At my local Bar/Coffee shop an espresso is 1€. A cappuccino is 1.20€. Compare that to Starbucks! And it is way better. A small beer is 2€. An aperol spritz (mixed cocktail) is 4€. Many bars have happy hour with snacks gratis if you buy a drink.

To buy a basic bottle of wine can cost as low as 3€. Here they also have sfuzzi which are like a wine gas stations! Bring your bottles and fill them for between .80 and 1.30€ a liter! Of course high quality, pedigree wine is more. 12€ or more a bottle.

Eating out
We have several types of restaurants. At a trattoria, which has great local food, you can get 3 courses for around 15€. A fancier Ristorante you will pay more, 8-10€ for an appetizer. 17€ for a steak. Pizza at a pizzeria is around 5-8€ a pie which is more than enough for a person. Contrary to common thought, most places are fine if you ask for a box to take left overs home. You can get just a slice for 1.20€. No tipping here. Round up if you want.

Supermarkets and food shopping.
This is a comprehensive subject and maybe should be a separate post. Groceries are less expensive on the whole. Many larger towns have weekly markets (mercato). The produce is good, fresh and affordable. For around 10€ I can get a big shopping bag of gorgeous product to last a week. The markets also sell pecorino cheese of all sorts and ages and prosciutto and cured sausages and salami for which Umbria is known. Also a fresh mozzarella man, and my fish lady in her truck. My normal shopping habits are, I shop the two weekly markets, Wednesday and Saturday, for produce, cheese, specialty meats, fish. I shop the butchers, bakers, etc for fresh meats and bread. I only go to the supermarkets for staples like sugar, cleaning products, etc.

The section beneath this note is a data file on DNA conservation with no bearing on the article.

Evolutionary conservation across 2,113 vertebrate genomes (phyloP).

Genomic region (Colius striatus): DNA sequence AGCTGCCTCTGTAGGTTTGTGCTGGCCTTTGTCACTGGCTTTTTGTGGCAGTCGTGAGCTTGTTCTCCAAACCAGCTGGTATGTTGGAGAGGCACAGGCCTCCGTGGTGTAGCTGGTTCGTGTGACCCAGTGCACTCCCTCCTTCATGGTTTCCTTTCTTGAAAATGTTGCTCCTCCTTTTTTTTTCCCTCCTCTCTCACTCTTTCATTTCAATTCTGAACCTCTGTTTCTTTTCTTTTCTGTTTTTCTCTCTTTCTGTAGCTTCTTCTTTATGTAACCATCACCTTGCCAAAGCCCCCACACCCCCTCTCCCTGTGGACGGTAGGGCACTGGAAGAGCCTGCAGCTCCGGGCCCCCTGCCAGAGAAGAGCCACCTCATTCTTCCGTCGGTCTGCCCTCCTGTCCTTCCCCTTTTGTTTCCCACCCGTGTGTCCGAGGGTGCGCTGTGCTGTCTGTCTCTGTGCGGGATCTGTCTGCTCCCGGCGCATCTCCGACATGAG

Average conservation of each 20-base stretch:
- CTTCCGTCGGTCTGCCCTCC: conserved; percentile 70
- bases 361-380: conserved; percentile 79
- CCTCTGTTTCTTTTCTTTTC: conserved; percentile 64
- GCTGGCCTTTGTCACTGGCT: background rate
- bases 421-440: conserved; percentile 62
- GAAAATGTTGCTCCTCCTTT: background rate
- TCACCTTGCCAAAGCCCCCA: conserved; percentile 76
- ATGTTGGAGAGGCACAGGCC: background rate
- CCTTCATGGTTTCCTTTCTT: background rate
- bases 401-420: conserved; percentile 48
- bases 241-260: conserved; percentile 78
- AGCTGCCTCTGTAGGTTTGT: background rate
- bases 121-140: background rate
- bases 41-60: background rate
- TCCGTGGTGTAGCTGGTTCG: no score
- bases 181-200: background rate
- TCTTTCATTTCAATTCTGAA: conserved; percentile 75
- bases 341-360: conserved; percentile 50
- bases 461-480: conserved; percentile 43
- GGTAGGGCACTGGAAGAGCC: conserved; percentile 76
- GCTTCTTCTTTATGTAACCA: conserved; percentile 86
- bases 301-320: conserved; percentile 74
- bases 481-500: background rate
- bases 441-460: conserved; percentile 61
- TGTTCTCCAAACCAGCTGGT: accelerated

Approximate prices at a supermarket: you can get a whole chicken for 3€. Hamburger patties for 1.50€ each. Pork chops for 3€ lb. Steaks for $6 lb.
For fancier things you’d pay.
Veal steaks $8 lb
Beef filet steaks $12 lb
Salmon steaks $8 lb
Ground beef $4 lb
Lamb for grilling $3 lb.

Cars
Autos cost about the same here as the US but you must be a resident to buy one. There is an annual car tax as well. Of course I think everyone knows gas and diesel is a LOT more expensive here. Probably 4-5 times the cost in the US.

Internet/satellite TV
Our Skye satellite TV costs 30€ a month. Phones you can top up as you use the service. It is a lot less expensive than in the US. There is a TV tax to pay for public Italian RAI TV rolled into your electric bill. Internet can be rolled into a package with your phone and is not expensive. But it’s not very fast here.

Other travel
Train travel is reasonable. One way to Florence from here is 12€. We take the Freccebianca from Folognio to Rome fairly often. It’s reasonable (from 16.90€ on the fast Frecce train) and we are in Rome in an hour and 15. Have lunch, shop, come home before dinner. The fast trains (frecce) that run between bigger cities are more expensive and have several classes of seating.